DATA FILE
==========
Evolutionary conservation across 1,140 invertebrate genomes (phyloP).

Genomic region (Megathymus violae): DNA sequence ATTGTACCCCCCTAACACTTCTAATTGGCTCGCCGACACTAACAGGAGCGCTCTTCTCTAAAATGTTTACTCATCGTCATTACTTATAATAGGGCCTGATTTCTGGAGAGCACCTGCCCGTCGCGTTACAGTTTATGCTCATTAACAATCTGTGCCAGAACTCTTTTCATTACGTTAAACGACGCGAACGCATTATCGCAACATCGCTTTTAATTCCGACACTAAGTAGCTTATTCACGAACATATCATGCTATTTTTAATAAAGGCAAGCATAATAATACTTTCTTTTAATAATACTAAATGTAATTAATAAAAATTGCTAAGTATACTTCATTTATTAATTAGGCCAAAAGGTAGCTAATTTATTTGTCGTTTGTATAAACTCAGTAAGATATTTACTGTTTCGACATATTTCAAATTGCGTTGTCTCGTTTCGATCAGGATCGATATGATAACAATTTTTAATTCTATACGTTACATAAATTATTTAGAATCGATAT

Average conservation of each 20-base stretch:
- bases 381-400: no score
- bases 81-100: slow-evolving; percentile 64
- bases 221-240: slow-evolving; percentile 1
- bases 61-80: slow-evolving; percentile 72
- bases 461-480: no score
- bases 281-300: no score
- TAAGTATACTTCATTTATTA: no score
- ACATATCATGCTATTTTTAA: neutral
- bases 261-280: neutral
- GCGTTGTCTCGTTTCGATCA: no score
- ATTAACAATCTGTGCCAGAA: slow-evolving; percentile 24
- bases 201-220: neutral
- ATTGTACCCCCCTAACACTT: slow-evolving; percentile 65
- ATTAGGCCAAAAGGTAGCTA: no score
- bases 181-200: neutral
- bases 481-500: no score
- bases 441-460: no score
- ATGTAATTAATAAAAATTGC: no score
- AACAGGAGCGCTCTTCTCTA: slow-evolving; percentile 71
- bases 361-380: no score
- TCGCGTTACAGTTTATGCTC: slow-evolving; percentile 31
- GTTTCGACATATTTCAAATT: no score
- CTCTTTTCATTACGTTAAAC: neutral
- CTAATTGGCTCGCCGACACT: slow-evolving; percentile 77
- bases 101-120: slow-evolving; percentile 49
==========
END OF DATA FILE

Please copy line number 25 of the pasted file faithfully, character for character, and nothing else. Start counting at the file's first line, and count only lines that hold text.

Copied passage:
- GTTTCGACATATTTCAAATT: no score